Optimism and pessimism in social context: An interpersonal perspective on resilience and risk

Timothy W. Smith*, John M. Ruiz, Jenny M. Cundiff, Kelly G. Baron, Jill B. Nealey-Moore

*Corresponding author for this work

Research output: Contribution to journalArticlepeer-review

53 Scopus citations


Using the interpersonal perspective, we examined social correlates of dispositional optimism. In Study 1, optimism and pessimism were associated with warm-dominant and hostile-submissive interpersonal styles, respectively, across four samples, and had expected associations with social support and interpersonal stressors. In 300 married couples, Study 2 replicated these findings regarding interpersonal styles, using self-reports and spouse ratings. Optimism-pessimism also had significant actor and partner associations with marital quality. In Study 3 (120 couples), husbands' and wives' optimism predicted increases in their own marital adjustment over time, and husbands' optimism predicted increases in wives' marital adjustment. Thus, the interpersonal perspective is a useful integrative framework for examining social processes that could contribute to associations of optimism-pessimism with physical health and emotional adjustment.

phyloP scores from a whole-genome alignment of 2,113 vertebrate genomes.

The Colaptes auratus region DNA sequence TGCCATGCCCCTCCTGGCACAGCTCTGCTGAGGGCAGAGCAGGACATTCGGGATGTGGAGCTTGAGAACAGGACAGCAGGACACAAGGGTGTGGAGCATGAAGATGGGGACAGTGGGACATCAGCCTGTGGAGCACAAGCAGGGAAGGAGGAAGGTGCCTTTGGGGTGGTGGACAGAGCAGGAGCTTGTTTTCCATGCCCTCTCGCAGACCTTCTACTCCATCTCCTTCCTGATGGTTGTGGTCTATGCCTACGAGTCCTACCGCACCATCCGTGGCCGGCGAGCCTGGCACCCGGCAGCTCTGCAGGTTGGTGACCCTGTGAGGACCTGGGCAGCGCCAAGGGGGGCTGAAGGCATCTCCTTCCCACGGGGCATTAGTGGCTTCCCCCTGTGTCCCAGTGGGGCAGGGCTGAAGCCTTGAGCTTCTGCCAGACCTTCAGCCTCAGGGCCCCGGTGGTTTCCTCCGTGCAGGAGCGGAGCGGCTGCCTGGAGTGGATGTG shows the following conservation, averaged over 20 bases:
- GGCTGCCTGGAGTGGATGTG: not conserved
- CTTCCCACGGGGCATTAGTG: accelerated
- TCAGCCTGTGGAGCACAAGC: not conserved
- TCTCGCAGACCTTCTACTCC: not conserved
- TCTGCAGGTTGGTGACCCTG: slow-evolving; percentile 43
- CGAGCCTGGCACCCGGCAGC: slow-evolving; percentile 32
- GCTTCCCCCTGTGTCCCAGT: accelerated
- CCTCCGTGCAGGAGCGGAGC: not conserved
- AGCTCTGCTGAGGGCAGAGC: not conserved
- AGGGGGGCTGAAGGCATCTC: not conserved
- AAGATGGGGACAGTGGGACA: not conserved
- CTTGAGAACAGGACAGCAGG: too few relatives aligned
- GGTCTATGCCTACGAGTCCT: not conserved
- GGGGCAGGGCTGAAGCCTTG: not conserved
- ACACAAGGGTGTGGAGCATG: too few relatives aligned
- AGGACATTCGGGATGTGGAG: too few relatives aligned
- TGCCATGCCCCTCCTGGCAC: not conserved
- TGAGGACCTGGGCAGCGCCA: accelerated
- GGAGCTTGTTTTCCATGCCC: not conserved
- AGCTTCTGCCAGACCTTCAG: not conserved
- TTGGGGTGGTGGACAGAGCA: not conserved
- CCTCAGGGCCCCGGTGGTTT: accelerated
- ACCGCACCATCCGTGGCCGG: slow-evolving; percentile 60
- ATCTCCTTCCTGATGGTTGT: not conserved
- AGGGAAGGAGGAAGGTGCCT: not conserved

Original languageEnglish (US)
Pages (from-to)553-562
Number of pages10
JournalJournal of Research in Personality
Issue number5
StatePublished - Oct 2013


  • Interpersonal circumplex
  • Marital quality
  • Optimism
  • Pessimism

ASJC Scopus subject areas

  • Social Psychology
  • General Psychology


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